Convergence of information technology (IT) and operational technology (OT) will continue to be “top-of-mind in 2018, as more manufacturers come around to the possibilities of an industrial IT network,” stated Jennifer Rideout on Manufacturing AUTOMATION magazine. “Convergence is also a significant component of Industry 4.0, and will also increase as companies move from planning to implementation of their Industry 4.0 projects.”
Due to the connection capabilities of the Internet of Things, IDC further predicts that, by 2019, 30 percent of all IT and OT technical staff will have direct project experience in both fields, which will additionally streamline production efficiency.
5. Tighter supply chains
By the end of 2020, one-third of all manufacturing supply chains are expected to be using analytics-driven cognitive capabilities, thus increasing cost efficiency by 10 percent and service performance by five percent. Such digitally enhanced supply chains would leverage Internet of Things-generated data to provide real-time insights into supply chain operations. This could even include using this data to construct virtual models and simulations to improve performance and operational efficiency.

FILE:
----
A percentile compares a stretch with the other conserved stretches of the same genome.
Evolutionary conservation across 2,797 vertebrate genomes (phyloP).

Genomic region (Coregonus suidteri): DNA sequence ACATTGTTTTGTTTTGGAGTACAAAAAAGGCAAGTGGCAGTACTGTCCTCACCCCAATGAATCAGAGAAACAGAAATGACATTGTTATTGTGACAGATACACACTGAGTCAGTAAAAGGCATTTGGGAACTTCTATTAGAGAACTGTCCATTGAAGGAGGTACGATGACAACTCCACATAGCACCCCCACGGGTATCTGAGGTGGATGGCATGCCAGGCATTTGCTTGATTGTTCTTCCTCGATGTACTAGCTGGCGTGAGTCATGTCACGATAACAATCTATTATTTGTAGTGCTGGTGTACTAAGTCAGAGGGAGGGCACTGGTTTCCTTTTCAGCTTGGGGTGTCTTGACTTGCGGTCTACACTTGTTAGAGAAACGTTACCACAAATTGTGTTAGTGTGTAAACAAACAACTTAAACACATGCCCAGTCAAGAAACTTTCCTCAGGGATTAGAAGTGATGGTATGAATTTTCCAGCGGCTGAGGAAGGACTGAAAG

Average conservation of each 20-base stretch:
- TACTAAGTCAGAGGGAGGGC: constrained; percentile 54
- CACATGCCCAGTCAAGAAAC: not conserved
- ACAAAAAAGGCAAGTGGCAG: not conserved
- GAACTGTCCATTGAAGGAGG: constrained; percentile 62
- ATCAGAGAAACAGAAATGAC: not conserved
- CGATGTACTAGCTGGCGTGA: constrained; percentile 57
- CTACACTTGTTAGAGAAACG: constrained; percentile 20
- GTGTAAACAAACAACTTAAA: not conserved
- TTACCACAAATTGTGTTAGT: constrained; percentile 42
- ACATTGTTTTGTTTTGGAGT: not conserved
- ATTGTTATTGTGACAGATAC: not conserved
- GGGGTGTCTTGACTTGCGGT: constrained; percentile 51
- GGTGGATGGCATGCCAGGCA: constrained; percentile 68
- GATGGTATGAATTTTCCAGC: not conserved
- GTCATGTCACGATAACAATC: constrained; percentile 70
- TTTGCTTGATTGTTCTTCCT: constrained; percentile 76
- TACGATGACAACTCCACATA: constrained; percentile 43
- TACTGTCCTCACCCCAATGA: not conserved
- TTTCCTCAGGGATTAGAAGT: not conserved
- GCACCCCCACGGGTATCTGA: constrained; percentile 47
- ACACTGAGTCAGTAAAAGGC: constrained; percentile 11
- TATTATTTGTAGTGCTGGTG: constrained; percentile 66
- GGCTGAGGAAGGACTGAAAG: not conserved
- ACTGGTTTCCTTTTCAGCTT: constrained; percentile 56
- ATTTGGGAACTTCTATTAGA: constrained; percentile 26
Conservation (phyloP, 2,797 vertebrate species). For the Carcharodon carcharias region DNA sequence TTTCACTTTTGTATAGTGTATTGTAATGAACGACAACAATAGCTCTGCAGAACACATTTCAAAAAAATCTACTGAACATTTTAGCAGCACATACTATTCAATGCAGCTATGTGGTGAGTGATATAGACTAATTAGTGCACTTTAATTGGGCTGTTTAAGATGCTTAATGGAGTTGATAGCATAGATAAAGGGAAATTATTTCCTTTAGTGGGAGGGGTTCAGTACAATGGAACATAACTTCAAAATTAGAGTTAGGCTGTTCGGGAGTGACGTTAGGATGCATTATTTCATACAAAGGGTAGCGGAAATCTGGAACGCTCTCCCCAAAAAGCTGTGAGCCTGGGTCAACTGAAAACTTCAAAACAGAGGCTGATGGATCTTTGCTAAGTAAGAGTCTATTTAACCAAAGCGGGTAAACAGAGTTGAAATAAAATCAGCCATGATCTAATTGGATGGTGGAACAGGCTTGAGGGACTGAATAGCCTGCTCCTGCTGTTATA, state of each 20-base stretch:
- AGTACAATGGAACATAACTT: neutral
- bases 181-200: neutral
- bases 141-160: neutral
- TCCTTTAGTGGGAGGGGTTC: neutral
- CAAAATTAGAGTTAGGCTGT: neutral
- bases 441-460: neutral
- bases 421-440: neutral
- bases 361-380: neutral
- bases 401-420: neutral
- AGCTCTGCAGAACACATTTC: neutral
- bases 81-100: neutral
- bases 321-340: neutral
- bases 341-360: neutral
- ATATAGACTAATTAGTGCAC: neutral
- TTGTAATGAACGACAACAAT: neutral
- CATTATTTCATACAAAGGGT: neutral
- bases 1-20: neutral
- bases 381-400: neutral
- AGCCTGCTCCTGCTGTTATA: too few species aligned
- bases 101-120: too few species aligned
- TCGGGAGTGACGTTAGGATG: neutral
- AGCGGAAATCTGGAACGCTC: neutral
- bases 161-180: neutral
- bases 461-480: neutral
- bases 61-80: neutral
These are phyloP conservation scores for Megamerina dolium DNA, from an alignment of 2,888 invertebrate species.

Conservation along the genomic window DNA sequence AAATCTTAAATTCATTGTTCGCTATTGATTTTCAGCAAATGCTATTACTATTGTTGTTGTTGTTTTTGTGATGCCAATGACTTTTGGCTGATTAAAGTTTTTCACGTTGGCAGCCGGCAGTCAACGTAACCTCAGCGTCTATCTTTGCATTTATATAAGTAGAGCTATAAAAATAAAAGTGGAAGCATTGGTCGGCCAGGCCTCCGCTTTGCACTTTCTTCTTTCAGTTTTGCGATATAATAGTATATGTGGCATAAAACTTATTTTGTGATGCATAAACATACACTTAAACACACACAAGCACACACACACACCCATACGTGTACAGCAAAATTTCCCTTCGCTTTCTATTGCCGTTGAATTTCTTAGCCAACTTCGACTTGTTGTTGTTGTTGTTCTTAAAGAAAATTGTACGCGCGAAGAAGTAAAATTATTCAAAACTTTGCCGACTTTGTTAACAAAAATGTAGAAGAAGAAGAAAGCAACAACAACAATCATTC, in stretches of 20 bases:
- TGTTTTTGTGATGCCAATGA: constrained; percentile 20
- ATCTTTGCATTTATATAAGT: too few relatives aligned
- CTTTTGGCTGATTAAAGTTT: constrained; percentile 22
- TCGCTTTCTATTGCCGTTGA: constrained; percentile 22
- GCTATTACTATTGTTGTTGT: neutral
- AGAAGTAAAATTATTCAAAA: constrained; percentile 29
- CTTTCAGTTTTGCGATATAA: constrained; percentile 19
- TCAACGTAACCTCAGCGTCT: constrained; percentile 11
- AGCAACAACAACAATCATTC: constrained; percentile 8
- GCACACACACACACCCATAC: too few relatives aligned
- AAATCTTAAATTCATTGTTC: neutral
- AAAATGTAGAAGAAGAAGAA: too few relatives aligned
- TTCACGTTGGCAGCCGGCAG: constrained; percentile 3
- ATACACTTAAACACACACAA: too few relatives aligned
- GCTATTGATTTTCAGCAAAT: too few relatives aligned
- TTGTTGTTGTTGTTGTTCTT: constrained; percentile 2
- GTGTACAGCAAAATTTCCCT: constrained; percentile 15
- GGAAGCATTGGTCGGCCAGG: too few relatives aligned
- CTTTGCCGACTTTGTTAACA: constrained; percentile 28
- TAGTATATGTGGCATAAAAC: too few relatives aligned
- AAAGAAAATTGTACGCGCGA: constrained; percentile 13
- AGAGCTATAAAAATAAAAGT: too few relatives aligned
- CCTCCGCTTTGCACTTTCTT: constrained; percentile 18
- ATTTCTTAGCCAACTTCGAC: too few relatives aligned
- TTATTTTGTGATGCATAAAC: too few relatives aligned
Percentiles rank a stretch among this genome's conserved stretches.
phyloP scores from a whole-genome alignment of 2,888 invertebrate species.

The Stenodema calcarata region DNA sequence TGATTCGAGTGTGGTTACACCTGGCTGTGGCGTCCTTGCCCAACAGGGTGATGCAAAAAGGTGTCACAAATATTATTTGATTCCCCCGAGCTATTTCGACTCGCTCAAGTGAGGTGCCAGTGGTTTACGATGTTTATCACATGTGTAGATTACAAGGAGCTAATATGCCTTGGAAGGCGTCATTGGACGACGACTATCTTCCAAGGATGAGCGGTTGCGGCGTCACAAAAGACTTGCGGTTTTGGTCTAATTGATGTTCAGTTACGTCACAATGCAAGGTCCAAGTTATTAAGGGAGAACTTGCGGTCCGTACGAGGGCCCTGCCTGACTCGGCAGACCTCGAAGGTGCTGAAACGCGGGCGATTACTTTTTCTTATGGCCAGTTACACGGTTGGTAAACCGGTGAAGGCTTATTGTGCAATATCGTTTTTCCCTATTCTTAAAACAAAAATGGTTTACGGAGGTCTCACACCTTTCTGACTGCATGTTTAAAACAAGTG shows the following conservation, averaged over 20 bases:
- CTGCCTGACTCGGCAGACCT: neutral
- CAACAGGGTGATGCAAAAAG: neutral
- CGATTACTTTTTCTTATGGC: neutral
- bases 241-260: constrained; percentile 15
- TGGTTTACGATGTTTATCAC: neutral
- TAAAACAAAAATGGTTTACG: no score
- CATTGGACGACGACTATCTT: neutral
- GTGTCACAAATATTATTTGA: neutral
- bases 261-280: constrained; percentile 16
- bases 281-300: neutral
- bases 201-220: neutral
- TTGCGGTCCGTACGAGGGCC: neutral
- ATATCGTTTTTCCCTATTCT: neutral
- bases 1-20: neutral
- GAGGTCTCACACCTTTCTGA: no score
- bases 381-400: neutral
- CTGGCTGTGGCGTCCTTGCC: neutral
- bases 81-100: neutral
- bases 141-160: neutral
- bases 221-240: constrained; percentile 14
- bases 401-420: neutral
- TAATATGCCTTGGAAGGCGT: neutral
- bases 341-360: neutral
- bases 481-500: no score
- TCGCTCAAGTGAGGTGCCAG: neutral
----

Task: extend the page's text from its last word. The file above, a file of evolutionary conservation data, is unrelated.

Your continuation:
6. More services
Smart technologies will also be used to increase revenue through new services. For example, manufacturing companies are interested in using Internet of Things technologies and infrastructures to provide new services for the sales and marketing lines of business to increase revenue generated from products and digital services. “This drives new revenue from data and data-related services, as well as for the aftermarket service lines of business,” said Dietmar Bohn, vice president of industry cloud for SAP. In addition, the German Machinery and Plant Manufacturing Association indicates that, in 2020, data-based business models will contribute at least 7 percent more revenue to German manufacturing companies than they currently provide. Other offerings will include pay-per-use for the use of machines and equipment.